Let’s agree: the roof-contracting business is risky. Yes, there are plenty of other adjectives that may apply to the trade, but I’m focusing on risk for now.
I say roof contracting is risky because, among a multitude of other factors, regardless of what kind of roofing work you do, it’s always carried out at height. The potential for being involved in the next fall incident is part of the daily routine in the roofing business.
For several years, there has been a focus by the Occupational Safety and Health Administration (OSHA) on the issue of fall protection for roofing workers. The relative value of OSHA’s efforts is still yet to be fully measured, but it would be difficult to argue that it hasn’t made a difference in how we operate on the roof in this country.
Whether or not OSHA is doing the right thing has been the topic of other columns and will undoubtedly be so in the future. This time, I want to simply consider how you view safety.
Over the years, many in the industry have viewed safety programs through the lens of cost. While not ignoring the obvious need to keep our workers safe, they questioned employing extraordinary measures to maintain a completely safe work environment. Work would grind to a halt. Costs would go through the roof. It wouldn’t work.
So, I want to take different approach, looking at how not making safety the number-one priority in your roofing business can create additional costs. Yes, with the needed equipment, policies and procedures, worksite planning, worker training and even marketing, safety does cost. Proponents have been telling us for years, however, that safety pays. I believe it does, and what follows may help explain my reasons why.
Ten things that not making safety your number-one priority may cost you:
Differentiation. The holy grail of sales. You may be losing out on one great opportunity to set yourself apart. Don’t put safety at the top of your list, and you run the risk of looking like many (if not most) of your competing roofing contractors. Make safety your first priority, and everyone who sees your place of business, vehicles, personnel and worksites will see something different. And everyone includes two of your most important constituencies: your own personnel and the consuming public (the ones you are presently servicing, and the ones you would like to some day).
A great recruiting tool. Savvy employers tout their great safety records. Roofing workers may not be overtly concerned about the risks of their profession, but they all know just how risky it is. Talking about safety constantly is a hallmark of a company with safety as its top priority, and a safe work environment is attractive to good people.
Profits lost to high insurance premiums. Any business with the kind of risk similar to those associated with roofing faces high insurance premiums. Roofing contractors who have dedicated themselves to safety over time have set themselves up with a distinct competitive edge by lowering their risk factors and costs.
The ability to bid jobs for Fortune 100 companies. Most large companies are mostly self-insured and have high sensitivity to risk. Many of them will simply not do business with you if you can’t demonstrate that your safety ideals and record match up with their needs.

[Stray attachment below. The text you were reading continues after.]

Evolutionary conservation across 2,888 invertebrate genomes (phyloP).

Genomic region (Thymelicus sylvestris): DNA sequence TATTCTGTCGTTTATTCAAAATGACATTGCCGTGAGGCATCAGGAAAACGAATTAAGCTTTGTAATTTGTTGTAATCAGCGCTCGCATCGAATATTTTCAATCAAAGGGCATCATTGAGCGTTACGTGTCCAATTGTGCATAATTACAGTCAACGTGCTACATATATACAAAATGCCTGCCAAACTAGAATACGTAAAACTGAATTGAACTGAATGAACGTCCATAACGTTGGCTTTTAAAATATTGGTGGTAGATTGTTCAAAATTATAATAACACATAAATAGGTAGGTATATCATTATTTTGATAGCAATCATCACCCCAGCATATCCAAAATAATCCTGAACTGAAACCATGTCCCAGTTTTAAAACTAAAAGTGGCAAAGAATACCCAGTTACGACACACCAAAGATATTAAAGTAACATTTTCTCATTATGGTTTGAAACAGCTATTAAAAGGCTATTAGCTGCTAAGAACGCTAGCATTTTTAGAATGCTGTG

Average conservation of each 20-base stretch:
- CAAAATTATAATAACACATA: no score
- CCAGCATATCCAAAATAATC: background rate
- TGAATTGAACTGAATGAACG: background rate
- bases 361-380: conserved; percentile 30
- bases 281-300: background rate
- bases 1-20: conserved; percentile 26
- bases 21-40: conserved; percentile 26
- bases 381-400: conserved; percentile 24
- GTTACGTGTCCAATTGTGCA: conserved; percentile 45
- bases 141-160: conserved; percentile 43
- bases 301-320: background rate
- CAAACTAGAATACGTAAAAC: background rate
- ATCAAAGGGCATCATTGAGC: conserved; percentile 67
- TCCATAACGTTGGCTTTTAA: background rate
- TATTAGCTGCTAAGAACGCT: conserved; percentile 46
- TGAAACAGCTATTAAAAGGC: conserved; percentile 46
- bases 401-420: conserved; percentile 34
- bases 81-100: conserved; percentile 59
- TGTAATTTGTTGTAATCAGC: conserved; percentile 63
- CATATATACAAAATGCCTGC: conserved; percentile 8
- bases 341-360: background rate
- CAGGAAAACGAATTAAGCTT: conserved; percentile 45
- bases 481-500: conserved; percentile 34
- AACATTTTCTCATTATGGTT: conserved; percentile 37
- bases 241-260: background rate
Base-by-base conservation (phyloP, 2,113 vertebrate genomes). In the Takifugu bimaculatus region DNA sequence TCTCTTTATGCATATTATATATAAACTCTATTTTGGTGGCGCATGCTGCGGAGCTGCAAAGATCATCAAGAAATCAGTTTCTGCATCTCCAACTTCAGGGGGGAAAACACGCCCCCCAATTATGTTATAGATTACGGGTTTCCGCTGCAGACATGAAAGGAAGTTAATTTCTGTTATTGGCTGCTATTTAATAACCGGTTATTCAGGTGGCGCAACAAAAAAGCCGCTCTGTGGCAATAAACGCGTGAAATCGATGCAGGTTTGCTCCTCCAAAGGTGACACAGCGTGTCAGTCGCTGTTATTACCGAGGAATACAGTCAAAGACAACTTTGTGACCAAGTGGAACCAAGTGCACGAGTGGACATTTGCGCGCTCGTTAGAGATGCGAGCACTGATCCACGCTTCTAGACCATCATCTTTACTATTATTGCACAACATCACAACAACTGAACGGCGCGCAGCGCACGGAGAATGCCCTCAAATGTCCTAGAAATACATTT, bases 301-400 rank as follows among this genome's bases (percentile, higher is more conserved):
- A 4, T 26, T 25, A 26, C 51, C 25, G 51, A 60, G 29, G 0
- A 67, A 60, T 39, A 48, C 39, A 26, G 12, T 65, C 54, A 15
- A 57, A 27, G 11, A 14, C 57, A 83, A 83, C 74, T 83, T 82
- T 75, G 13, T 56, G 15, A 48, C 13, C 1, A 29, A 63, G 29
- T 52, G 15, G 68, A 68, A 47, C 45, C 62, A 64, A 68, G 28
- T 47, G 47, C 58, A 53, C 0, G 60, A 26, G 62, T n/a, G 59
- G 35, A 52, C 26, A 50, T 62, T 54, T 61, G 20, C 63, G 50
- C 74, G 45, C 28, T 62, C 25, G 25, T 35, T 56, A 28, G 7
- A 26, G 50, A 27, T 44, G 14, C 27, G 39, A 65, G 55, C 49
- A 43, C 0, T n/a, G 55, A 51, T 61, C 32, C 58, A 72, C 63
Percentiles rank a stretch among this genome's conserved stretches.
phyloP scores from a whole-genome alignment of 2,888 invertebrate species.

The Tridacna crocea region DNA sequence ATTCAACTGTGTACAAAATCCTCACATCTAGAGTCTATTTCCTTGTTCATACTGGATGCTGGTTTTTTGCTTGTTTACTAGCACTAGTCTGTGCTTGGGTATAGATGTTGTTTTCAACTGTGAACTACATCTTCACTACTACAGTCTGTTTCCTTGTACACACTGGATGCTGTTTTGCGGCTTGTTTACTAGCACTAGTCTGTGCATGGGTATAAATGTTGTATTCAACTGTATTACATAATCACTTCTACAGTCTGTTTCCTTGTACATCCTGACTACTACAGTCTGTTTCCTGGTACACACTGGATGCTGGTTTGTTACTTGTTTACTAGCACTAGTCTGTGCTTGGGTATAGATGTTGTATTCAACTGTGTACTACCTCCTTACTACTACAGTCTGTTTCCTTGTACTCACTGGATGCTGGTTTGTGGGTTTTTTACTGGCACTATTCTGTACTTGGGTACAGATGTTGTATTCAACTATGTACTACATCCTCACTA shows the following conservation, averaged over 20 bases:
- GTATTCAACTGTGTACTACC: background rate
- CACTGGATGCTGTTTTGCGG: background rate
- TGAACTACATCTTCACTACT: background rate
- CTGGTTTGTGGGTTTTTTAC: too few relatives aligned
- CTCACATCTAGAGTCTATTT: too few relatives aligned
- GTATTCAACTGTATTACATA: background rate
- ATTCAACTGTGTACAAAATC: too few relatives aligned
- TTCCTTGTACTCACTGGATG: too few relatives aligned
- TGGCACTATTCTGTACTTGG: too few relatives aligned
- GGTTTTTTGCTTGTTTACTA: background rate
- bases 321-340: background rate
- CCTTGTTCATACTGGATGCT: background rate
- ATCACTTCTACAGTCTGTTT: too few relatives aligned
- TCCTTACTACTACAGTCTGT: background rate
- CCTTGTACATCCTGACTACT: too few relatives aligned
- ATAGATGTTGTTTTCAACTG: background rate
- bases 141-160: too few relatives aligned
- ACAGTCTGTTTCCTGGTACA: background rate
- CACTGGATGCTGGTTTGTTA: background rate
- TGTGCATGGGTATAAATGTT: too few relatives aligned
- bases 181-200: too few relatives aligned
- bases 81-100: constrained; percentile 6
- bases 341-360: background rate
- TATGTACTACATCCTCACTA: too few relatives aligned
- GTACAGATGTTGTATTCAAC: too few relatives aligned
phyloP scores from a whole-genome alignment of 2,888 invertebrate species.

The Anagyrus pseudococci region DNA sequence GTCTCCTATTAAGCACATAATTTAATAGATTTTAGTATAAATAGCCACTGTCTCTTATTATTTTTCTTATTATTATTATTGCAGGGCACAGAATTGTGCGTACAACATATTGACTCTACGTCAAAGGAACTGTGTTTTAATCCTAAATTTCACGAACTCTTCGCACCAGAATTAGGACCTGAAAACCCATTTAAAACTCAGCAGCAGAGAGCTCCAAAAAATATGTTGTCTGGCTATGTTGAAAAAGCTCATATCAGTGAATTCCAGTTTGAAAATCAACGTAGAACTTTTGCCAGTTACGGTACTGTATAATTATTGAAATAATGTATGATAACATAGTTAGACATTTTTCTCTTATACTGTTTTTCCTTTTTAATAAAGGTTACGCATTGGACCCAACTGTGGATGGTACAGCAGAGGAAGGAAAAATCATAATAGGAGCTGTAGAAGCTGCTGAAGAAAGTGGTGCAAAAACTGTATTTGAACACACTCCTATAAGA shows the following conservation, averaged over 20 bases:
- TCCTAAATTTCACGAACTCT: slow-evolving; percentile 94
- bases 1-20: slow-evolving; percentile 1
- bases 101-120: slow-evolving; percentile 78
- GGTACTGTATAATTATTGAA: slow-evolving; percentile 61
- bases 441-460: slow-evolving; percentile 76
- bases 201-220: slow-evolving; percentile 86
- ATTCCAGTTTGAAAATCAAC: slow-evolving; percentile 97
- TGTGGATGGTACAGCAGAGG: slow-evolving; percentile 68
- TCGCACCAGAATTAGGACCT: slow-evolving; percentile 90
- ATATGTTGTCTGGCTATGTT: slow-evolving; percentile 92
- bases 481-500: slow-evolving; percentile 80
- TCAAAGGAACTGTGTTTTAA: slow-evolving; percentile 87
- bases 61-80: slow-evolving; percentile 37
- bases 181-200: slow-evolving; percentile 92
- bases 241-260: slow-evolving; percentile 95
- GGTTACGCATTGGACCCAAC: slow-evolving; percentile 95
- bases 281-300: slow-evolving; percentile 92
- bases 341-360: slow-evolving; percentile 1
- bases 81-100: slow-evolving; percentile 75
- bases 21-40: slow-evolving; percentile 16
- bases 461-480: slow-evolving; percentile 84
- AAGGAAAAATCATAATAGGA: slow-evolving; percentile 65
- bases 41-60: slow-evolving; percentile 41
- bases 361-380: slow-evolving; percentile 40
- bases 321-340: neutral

The ability to bid jobs for the military and many other governmental agencies. This isn’t a new paradigm, but as roofing contractors grow and seek to bid work for the government, they often learn that a safe operation is the calling card needed just to get in the door.
The ability to bid jobs for many institutional building owners. Many institutional owners operate the same as large businesses. Institutions that hold a safety-first standard won’t tolerate vendors that don’t fall in line with their standards.
Productivity. To have a safe operation, you must be well organized and deliberate in your approach to the worksite and the work. Same as with a productive operation. The two go hand in hand. Lost time due to incidents of loss or injury can drain the life out of an operation, but time spent preventing them is easy to plan for and measure.
A more robust organization. When safety is the number-one priority of your roofing company, it impacts all aspects of the business. From the first contact with a potential customer through the bid phase to contract completion, every touch and transaction is viewed through the lens of keeping the operation safe. The result is all personnel pulling in the same direction, which has the benefit of not only a safer operation but one that’s more organized, intentional and robust.
Dollars in the value of your business. Some day you may want to take leave of your business. All of the things mentioned above — a great insurance rating, an organized approach to work, an intentional and robust organization — are things that add value to your business. These things can be measured when it comes time to assess the value of your business prior to offering it for sale.
A heightened sense of self-worth. As leader of your roofing company, you must recognize that your satisfaction with the job you and your company do isn’t only measured in dollars. Knowing that you are leading a safe, clean and organized operation will help you maintain the emotional energy required to lead your team forward to the next challenge. And what can be worth more than that?
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